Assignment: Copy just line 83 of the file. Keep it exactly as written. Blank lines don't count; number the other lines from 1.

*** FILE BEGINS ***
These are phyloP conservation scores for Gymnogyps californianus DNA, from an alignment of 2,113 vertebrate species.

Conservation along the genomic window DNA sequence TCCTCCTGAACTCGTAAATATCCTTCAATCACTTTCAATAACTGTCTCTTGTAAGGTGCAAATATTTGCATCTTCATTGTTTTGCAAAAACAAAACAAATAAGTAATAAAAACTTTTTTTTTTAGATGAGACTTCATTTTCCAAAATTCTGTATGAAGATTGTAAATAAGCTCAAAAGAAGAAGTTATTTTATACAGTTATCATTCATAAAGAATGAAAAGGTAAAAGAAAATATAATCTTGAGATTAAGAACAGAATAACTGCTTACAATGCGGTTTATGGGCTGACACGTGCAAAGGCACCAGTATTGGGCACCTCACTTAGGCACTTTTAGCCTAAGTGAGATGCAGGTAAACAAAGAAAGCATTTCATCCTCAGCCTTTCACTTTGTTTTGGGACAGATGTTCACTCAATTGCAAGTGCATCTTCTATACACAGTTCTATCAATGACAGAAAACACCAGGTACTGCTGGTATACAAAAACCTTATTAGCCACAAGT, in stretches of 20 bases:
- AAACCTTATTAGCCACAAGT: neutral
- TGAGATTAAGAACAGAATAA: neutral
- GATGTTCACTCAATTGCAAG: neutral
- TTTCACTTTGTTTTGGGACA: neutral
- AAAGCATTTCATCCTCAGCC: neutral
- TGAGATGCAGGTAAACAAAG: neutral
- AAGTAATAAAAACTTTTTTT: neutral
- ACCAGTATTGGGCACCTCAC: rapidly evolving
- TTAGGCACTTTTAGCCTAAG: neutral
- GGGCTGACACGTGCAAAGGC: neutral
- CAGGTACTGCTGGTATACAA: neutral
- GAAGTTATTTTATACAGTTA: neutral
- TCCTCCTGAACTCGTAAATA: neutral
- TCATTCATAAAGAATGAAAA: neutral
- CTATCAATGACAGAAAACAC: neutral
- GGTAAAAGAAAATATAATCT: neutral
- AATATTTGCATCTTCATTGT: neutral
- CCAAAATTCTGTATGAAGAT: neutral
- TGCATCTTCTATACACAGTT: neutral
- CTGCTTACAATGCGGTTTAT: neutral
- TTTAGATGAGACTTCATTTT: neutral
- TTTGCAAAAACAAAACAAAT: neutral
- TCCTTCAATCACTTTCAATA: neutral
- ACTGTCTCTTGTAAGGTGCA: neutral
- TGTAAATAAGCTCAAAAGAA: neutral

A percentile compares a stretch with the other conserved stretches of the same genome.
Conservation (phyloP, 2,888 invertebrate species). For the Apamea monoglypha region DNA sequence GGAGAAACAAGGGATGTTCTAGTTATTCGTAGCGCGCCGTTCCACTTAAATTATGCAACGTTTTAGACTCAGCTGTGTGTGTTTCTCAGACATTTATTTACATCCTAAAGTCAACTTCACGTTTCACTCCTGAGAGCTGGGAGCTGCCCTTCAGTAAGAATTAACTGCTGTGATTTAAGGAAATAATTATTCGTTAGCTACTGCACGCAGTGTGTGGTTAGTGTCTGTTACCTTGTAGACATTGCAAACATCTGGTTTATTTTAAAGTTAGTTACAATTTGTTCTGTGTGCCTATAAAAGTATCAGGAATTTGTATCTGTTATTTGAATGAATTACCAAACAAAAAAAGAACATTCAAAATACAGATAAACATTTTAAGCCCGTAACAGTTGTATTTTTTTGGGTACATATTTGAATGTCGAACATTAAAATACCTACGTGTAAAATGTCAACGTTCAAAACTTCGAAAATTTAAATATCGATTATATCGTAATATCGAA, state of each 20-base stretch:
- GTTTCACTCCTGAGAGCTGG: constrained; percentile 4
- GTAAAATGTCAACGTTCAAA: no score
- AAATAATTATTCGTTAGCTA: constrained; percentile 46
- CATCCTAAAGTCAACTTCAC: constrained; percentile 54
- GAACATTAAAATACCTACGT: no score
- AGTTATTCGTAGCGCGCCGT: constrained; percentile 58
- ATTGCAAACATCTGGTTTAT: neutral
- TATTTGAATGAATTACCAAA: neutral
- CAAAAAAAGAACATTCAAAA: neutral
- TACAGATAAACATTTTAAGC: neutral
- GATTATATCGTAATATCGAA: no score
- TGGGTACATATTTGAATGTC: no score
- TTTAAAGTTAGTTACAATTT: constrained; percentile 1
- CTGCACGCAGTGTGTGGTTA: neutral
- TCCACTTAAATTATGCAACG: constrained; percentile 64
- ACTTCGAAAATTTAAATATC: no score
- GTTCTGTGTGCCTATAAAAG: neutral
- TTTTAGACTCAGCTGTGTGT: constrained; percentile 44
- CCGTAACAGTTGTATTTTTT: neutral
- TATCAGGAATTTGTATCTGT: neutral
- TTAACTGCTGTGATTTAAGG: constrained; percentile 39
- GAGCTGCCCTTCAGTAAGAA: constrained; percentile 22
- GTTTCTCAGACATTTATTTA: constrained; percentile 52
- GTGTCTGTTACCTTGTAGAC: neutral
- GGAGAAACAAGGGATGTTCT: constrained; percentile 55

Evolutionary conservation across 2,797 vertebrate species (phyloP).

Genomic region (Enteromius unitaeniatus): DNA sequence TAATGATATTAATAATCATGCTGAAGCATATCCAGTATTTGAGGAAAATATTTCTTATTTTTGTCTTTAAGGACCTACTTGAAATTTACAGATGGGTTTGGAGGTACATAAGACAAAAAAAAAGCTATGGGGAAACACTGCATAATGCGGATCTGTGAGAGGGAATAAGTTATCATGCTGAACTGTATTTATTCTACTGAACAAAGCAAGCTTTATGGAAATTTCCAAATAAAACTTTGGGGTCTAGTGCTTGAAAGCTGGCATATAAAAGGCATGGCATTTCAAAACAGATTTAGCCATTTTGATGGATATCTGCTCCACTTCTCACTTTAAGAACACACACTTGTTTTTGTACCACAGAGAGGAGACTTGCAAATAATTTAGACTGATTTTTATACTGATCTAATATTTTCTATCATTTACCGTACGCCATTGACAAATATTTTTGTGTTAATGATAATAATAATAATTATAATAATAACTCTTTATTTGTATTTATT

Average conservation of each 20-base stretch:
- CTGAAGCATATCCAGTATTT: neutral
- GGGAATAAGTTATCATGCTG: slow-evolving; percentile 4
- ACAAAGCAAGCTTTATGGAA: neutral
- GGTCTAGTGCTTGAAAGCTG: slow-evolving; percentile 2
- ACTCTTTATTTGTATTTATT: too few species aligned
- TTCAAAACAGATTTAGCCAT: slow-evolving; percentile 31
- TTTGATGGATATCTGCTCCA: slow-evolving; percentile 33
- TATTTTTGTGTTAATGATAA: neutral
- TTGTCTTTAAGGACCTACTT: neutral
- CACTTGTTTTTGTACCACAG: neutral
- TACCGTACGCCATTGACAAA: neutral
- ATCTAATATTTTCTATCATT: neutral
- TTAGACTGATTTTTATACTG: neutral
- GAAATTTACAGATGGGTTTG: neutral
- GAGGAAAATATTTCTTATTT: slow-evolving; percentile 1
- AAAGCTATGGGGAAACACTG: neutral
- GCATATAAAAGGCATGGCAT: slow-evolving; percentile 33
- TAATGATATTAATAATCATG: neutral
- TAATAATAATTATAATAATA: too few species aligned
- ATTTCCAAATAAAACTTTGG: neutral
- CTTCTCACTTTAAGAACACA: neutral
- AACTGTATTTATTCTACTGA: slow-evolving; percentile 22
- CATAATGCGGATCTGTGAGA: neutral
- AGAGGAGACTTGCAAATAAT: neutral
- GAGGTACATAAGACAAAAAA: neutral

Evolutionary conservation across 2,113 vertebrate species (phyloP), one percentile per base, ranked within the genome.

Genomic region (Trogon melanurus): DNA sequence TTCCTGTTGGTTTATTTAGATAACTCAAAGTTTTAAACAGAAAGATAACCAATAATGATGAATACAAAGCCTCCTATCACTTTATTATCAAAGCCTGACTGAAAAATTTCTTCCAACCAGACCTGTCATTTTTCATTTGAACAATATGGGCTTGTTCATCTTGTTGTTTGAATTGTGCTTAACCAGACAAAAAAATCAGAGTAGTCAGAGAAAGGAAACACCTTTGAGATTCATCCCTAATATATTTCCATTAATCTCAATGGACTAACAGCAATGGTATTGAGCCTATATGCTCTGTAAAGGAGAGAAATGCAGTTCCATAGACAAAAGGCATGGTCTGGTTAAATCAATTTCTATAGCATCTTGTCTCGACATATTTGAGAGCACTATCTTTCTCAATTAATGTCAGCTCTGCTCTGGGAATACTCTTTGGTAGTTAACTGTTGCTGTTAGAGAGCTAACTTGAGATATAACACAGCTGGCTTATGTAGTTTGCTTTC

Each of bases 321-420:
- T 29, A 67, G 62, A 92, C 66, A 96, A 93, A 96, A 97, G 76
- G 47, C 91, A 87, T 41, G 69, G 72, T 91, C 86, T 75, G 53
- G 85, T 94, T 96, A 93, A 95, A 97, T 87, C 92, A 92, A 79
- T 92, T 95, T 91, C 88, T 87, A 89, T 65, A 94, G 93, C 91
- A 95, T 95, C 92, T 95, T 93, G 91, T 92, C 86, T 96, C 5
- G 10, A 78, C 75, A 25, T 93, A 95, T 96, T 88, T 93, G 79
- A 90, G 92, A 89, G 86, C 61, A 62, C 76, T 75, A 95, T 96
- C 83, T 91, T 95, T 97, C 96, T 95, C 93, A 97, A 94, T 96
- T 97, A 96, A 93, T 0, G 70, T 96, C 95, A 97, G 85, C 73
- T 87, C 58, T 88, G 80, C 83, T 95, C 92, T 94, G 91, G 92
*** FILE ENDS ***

Evolutionary conservation across 2,113 vertebrate species (phyloP), one percentile per base, ranked within the genome.